The short answer is yes, and it becomes more likely given the way he's been treating the Republican Party since his loss.
There is the never-gone-away question of his 2009 tax returns. The IRS could certainly take a look at them, as people have said all along. In 2009, there was amnesty granted for people with certain type of Swiss Bank Accounts: confess, pay a fine and don't face prosecution. We know he's got some left, so, it's a maybe.
Then there's the issue of prosecution for where he lived when he ran for governor of Massachusetts, and the possibility of election fraud. It all hinges on when he left Bain. This prosecution is unlikely. However, MoveOn did file with the DOJ related to Mitt's misstatements under the False Statements Act relative to his Bain tenure. Full data here. That would be jail time.
There is the potential legal action related to his testimony in the Stemberg divorce case, where he undervalued Staples stock. This is less a potential prosecution than a civil case. The investors can sue, but it would have to get really dicey for the SEC to intervene.
But then there's this:
Exactly ten days ago, this column reported on a Delaware bankruptcy court’s failure to enter an Emergency Motion into the public docket that included Bain Capital and Romney operative’s perjury and corruption in the eToys bankruptcy case. At the time it appeared the judge was protecting Romney and Bain Capital by suppressing the Motion in expectation he would win the election and have the Motion tossed out of court leading to the question; “is Romney’s main impetus for seeking the White House to appoint an Attorney General who will guarantee that all charges against him will go away?” Well now that he lost the election, it appears the allegation had merit because on November 7, the day after his crushing defeat, the Delaware bankruptcy court judge entered the motion into the public docket and scheduled a hearing for December 4, 2012; all on the same day. Source.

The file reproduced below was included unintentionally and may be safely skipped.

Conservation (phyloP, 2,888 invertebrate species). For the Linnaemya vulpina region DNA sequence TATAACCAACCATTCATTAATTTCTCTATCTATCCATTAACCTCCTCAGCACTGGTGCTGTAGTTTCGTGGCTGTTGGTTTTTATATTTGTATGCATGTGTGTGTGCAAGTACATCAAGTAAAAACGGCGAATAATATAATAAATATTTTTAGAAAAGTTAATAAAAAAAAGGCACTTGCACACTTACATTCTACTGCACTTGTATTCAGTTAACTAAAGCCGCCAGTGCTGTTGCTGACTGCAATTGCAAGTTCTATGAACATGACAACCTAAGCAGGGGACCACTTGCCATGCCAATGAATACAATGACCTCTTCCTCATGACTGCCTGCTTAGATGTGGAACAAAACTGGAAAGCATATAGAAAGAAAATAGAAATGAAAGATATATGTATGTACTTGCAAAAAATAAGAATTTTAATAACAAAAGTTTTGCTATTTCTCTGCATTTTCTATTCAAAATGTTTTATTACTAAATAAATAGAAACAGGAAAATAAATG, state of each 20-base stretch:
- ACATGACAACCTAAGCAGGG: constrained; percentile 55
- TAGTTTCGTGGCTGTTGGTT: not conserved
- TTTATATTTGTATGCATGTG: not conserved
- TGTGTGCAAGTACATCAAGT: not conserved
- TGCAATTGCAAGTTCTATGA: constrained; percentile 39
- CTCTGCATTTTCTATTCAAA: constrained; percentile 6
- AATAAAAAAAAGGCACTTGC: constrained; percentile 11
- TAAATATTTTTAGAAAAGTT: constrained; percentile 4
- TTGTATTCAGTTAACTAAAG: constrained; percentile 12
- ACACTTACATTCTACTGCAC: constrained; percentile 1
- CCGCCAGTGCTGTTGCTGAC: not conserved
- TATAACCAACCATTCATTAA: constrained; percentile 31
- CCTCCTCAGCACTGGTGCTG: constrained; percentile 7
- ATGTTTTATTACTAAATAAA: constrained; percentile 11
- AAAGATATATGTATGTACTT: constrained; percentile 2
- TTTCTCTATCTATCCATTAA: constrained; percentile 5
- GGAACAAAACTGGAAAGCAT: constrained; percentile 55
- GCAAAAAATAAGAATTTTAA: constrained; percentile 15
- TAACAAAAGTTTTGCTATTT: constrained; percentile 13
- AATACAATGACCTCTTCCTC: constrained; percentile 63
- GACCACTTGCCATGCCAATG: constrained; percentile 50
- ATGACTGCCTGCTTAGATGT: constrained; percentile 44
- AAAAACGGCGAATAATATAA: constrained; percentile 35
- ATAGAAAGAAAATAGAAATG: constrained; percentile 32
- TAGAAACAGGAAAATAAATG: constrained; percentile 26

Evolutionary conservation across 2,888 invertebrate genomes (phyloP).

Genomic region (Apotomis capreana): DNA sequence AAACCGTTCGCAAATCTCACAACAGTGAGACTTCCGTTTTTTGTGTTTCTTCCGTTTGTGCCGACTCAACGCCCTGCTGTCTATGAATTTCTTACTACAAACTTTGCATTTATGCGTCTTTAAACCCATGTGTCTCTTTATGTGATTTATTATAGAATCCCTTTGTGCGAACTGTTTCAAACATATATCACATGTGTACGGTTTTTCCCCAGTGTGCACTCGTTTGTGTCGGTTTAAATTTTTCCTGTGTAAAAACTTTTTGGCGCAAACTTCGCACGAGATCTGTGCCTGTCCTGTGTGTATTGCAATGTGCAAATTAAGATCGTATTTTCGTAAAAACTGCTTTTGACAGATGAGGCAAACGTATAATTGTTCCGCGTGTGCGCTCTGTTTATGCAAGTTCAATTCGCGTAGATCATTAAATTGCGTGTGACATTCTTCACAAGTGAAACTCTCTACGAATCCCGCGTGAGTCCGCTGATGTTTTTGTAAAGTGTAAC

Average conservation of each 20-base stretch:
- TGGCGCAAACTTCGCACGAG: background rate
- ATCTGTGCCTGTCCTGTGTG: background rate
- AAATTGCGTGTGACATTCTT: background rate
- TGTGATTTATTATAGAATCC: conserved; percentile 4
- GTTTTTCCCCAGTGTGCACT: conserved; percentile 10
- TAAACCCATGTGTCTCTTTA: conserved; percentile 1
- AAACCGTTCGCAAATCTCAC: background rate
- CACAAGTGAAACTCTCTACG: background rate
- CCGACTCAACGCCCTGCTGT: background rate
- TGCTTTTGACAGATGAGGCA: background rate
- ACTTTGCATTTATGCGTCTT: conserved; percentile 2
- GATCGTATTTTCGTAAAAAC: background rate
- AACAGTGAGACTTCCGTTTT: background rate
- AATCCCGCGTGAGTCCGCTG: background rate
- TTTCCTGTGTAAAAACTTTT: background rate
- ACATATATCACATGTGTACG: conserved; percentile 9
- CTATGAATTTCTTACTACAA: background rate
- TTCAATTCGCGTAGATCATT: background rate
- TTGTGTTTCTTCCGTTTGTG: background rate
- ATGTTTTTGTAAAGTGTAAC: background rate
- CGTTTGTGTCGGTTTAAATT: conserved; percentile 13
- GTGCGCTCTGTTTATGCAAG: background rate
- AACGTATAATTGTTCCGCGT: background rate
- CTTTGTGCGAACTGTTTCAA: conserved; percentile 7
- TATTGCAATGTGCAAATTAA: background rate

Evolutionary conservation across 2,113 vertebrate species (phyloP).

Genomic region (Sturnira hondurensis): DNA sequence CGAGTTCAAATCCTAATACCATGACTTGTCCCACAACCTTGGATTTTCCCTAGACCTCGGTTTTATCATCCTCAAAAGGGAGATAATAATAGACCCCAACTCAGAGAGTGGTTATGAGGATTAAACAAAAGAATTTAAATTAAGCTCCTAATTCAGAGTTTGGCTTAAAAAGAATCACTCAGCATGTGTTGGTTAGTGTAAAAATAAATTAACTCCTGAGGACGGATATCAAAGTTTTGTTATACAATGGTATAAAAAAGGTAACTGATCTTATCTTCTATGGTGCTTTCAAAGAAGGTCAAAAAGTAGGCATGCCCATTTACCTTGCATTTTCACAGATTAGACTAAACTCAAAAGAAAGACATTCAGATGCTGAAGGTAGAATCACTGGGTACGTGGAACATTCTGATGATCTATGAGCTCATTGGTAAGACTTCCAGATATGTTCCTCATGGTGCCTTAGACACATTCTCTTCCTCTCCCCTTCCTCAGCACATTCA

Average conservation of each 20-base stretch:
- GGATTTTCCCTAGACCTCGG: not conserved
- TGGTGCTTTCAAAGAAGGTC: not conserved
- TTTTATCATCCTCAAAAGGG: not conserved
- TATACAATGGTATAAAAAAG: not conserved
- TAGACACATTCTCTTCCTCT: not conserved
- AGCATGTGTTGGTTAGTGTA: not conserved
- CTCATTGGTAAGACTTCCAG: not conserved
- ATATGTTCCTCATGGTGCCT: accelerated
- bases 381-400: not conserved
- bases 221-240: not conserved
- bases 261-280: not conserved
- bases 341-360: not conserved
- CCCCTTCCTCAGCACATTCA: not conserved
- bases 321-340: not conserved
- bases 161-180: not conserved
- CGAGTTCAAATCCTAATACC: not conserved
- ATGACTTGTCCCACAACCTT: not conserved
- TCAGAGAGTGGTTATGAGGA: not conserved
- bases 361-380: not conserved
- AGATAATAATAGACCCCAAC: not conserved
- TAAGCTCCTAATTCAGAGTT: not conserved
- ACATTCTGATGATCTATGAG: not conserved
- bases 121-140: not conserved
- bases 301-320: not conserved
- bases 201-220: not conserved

This is where the Republicans come in. The Republican Governors Association met this week in Vegas, and nothing stayed there. It was a postmortem on how they lost. One pollster told the truth in saying that the problem was "too many Democrats", which is, of course the most simplistic answer: more Democratic votes would overshadow fewer Republican votes. But many prominent Republicans distanced themselves from Mitt and his 1%-related focus. The best thing that could happen to the GOP would be if Mitt was indicted for something. It enables them to reset the party, prove to the evangelicals and low-income Republicans that Mitt was an aberration, and that they're actually inclusive. They would say NOT that he was next in line so they did all sorts of things in the primary to make him the candidate, nor that he was the best of a weak field. They WOULD say that he tricked "all of us" and while we tried to help him, he was what the Obama campaign made him out to be, and we're lucky that he's going to pay for his sins now.
Think about it. There can be collateral damage to Bain itself, but none to the party.